Dr. Couldwell: So, when they occur in the convexity of the head, they can grow often much bigger because the small tumors tend to be tolerated in that location. But when they push on the brain in significant ways, they could have some weakness or some numbness in certain parts of their body.

And then when they occur in the base of the skull, as I mentioned, they're more of a challenge because they can start to impinge on the nerves that traverse the base of the skull.

And so, oftentimes, I see many patients with visual problems from meningiomas because the tumor is growing and compressing the optic nerves. The optic nerve is very sensitive, and usually it's a very small tumor that can just be in a strategic location but can cause problems with the optic nerves or the nerves that move the eye.

Oftentimes, if the tumor is growing next to the nerve that serves hearing, for instance, it's a very sensitive nerve and they can notice hearing loss as well.

So it depends on the location. It's the real estate rule. It depends on the size and the location of the tumor. Often, tumors that are not that big in size can cause problems in the skull base.

Interviewer: So some of these symptoms . . . I mean, is this a pretty difficult thing to diagnose? Because if somebody is older, your sight is going to start going. Your hearing is going to start going. Or are there some telltale signs that you know that this is pretty good chance it's a meningioma?

Dr. Couldwell: Sure. I mean, I think you mentioned the fact that these can be a very broad range of symptoms because it depends on where the growth is occurring. But if you have unilateral problems, say you're starting to lose vision in one eye or hearing in one ear or difficulty swallowing, for instance, and if it's just not a general high-frequency hearing loss that we see in older age, then these can be clues.

So asymmetric symptoms, I think, is a big one, and then progressive symptoms. So it's often not acute symptoms. They're often progressive.

Interviewer: I would imagine a patient would go to their primary care provider first with these types of symptoms. And then would the primary care provider be able to determine these symptoms, suggest some imaging, and then is that how they would end up talking to you, Dr. Couldwell?

Dr. Couldwell: Yeah. Most of the patients that get referred in have had a great work-up by their primary care or their internist. They'll have a scan that's been ordered by the primary care doctor. And the imaging is so good nowadays. If they get an MRI, that will detect usually a significant meningioma. It would be rare that a significant meningioma would be missed on a modern MRI. So that's the most frequent way that I see them diagnosed.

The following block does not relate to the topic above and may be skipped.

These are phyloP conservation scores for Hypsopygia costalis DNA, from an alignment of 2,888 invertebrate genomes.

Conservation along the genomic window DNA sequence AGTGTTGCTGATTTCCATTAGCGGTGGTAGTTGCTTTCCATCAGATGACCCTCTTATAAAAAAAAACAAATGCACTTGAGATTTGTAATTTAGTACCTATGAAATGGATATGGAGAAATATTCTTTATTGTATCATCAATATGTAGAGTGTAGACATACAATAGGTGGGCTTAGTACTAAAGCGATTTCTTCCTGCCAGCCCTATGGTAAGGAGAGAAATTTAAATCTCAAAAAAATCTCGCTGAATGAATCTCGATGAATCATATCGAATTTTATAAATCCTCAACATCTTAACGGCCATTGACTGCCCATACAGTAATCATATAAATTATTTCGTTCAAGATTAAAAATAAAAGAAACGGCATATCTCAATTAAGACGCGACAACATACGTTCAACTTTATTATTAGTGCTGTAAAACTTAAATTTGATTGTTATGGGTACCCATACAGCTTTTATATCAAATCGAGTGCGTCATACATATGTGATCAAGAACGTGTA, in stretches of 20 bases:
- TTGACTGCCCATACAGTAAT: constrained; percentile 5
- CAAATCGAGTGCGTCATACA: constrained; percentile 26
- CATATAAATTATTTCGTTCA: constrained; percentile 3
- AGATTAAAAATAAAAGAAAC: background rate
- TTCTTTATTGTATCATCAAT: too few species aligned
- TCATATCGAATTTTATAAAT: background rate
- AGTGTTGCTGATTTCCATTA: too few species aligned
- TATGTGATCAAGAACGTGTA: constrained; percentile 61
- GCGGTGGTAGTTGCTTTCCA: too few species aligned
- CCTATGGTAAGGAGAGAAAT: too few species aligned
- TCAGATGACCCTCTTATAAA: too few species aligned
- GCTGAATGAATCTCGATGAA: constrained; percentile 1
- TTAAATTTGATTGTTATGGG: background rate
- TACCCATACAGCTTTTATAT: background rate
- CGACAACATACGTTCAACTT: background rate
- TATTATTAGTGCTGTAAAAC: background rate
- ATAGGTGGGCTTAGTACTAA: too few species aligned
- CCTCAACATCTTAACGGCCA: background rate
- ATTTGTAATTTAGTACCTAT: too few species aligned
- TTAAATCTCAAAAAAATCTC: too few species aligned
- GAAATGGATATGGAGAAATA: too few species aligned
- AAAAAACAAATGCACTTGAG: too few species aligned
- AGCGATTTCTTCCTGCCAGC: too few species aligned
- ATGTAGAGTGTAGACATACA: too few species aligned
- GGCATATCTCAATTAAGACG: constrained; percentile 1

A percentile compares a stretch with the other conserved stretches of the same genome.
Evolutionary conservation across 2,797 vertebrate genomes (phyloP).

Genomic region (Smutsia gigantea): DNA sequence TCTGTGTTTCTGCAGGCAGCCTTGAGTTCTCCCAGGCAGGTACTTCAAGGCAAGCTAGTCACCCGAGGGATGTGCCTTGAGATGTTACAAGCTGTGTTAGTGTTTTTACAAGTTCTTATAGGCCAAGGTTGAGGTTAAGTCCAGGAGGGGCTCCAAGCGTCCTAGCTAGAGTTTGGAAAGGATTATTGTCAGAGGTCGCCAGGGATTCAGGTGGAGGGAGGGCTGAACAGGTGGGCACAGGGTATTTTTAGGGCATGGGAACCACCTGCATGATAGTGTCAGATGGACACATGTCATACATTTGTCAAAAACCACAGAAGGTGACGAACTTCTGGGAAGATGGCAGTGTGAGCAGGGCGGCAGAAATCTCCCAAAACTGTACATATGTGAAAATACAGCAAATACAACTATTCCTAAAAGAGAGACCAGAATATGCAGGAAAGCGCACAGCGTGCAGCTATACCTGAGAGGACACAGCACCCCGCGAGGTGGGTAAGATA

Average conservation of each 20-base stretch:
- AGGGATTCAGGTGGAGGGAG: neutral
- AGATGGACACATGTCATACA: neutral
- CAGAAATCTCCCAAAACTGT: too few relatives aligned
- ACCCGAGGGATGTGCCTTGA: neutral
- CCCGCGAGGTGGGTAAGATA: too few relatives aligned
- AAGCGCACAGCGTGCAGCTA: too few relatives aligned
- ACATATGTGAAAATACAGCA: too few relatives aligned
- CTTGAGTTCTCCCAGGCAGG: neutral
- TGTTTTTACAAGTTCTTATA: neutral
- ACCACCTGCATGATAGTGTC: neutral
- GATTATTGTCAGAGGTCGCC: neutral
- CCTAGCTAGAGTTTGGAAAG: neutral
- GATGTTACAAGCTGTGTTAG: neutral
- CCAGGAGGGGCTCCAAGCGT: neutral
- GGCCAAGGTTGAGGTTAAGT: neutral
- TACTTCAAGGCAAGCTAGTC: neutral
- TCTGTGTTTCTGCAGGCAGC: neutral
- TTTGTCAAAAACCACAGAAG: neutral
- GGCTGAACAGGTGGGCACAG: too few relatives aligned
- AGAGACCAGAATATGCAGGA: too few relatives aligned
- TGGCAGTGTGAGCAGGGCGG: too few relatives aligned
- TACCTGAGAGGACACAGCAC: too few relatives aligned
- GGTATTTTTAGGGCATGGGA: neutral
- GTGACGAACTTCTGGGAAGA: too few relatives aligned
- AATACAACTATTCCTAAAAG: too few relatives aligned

Interviewer: And then when a patient comes to you with a meningioma that is causing symptoms, what are the types of treatment options you start discussing?

Dr. Couldwell: So there are always three general treatment options that we talk about with meningiomas. First is observation, and we've talked about that.

The second is surgery, and we decide whether we wish to operate based on the age of the patient, the symptoms that they're having, the size of the tumor, and its location.

And then the third option for management would be radiation treatment. There is no good medical therapy for meningiomas. We can't give them a pill and have the tumor shrink away at this time. There are lots of studies going on, but there's nothing clinical utilized right now.

So the radiation we often reserve for meningiomas in difficult places in, say, older patients that have less of a lifespan to live with the tumor. And there is risk of radiation and they may not be immediate but they may be down the line. We'll follow the patient with the tumor and the scan for the remainder of their life.

So, if somebody's diagnosed with a meningioma, whether they have a surgical removal or they have radiation, we follow them with serial imaging for the perpetuity of their life for the simple reason that you can have recurrence. You can have recurrence after surgery, and you can have recurrence after radiation. So we monitor them very carefully.

Usually, if it's a benign meningioma, which most of them are, we scan them once a year and follow them up in clinic once a year.

Interviewer: Okay. And "benign," of course, meaning non-cancerous, which would be a concern of a lot of people. Any time you hear "tumor," probably the first thing you want to know is, "Is this cancerous?" And meningiomas tend not to be, huh?

Dr. Couldwell: That's right. They're not cancerous, but as I say, you can have a benign tumor in a difficult location and that really explains the problems with some of these meningiomas.

Interviewer: How much of weighing goes into determining the symptoms a patient is experiencing versus perhaps what the side effects of the treatment might be?